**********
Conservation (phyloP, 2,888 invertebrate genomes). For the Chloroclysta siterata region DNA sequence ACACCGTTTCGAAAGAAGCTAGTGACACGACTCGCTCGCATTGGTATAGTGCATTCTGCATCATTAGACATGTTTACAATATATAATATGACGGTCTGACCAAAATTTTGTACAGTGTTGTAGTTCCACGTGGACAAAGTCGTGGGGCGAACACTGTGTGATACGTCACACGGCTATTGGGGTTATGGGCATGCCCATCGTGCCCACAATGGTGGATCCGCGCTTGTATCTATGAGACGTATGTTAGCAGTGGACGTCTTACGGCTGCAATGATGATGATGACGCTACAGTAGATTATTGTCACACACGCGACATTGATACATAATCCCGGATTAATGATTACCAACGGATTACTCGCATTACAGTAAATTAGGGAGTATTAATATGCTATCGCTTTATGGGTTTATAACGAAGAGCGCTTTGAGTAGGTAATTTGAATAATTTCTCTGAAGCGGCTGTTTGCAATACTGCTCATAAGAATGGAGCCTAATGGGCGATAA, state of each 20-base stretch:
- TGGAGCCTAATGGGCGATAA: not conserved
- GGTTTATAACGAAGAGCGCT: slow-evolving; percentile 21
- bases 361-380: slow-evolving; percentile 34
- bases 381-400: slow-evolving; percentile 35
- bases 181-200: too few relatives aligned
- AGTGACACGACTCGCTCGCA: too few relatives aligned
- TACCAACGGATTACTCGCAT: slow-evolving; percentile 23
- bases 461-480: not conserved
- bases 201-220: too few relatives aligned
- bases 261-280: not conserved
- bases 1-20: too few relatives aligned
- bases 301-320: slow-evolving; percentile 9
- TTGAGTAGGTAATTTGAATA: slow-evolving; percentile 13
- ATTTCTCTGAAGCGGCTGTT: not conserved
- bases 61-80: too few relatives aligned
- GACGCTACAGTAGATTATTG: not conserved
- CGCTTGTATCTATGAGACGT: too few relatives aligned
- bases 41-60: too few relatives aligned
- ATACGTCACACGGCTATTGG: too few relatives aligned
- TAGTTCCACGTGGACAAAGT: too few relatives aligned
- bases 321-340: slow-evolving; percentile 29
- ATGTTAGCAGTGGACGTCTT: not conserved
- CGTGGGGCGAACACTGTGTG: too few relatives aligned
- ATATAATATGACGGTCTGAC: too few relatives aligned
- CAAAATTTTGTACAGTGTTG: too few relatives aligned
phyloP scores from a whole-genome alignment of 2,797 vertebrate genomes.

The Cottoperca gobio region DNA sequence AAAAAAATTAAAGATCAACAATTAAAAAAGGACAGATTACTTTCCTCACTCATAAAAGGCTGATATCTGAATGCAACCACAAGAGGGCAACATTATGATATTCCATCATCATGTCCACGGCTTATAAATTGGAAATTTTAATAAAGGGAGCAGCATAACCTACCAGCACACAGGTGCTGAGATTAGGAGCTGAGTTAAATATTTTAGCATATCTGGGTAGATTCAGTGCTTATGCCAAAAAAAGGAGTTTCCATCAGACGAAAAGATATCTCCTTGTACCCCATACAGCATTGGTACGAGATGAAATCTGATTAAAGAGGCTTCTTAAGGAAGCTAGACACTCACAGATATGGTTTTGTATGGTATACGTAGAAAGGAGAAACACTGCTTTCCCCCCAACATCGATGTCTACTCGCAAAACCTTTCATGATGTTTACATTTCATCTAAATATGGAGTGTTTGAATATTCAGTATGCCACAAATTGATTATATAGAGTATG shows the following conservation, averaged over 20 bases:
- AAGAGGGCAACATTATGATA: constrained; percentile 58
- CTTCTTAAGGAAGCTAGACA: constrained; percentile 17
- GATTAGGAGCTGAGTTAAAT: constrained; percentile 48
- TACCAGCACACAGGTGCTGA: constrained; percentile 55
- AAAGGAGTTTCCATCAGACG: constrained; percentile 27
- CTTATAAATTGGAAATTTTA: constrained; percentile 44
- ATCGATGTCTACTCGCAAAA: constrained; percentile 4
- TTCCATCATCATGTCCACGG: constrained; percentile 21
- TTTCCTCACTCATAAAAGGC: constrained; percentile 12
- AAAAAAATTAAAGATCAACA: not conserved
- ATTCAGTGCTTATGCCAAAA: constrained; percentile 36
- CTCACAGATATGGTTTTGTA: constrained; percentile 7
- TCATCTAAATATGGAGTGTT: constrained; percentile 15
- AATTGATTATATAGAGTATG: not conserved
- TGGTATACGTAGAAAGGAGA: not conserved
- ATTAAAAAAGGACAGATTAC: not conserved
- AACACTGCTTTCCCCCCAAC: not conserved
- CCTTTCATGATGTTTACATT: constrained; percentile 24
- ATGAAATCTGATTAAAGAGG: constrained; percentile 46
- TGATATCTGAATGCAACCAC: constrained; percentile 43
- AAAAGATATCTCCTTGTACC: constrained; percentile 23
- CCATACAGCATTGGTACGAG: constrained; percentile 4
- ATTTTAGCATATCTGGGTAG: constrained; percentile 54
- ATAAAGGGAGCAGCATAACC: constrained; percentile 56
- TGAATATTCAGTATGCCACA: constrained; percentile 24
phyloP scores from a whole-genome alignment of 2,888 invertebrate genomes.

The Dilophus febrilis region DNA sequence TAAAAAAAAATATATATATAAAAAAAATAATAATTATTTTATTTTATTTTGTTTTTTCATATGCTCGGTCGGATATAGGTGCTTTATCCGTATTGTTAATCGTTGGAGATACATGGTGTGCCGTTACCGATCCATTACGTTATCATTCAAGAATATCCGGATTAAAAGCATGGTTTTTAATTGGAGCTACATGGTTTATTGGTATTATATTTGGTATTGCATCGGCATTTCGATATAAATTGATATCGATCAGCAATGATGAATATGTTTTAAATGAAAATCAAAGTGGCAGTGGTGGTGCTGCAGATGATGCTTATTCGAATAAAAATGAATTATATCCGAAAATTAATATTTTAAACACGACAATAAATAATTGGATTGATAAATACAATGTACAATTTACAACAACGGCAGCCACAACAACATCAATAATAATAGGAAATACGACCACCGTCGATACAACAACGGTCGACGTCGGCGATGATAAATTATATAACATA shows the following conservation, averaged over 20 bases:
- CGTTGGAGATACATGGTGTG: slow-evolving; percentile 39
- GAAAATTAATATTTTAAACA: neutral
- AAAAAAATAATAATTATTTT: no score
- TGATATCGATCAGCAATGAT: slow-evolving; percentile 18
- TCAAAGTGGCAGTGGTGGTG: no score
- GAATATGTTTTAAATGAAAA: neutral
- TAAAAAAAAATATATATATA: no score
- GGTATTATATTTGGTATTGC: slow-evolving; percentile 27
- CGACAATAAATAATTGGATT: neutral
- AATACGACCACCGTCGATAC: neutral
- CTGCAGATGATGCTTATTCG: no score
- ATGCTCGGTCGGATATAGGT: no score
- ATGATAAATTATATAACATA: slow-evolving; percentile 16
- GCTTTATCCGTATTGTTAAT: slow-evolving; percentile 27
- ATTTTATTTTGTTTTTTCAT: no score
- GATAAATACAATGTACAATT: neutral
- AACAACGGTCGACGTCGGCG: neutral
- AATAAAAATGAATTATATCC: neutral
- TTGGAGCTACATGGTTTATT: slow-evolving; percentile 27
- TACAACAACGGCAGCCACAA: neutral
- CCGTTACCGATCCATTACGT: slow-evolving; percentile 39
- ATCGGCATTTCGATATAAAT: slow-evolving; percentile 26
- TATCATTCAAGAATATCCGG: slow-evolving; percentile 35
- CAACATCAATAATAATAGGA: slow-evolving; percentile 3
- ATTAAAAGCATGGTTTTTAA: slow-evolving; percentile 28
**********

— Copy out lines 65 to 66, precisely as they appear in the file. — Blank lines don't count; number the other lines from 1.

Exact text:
- AATACGACCACCGTCGATAC: neutral
- CTGCAGATGATGCTTATTCG: no score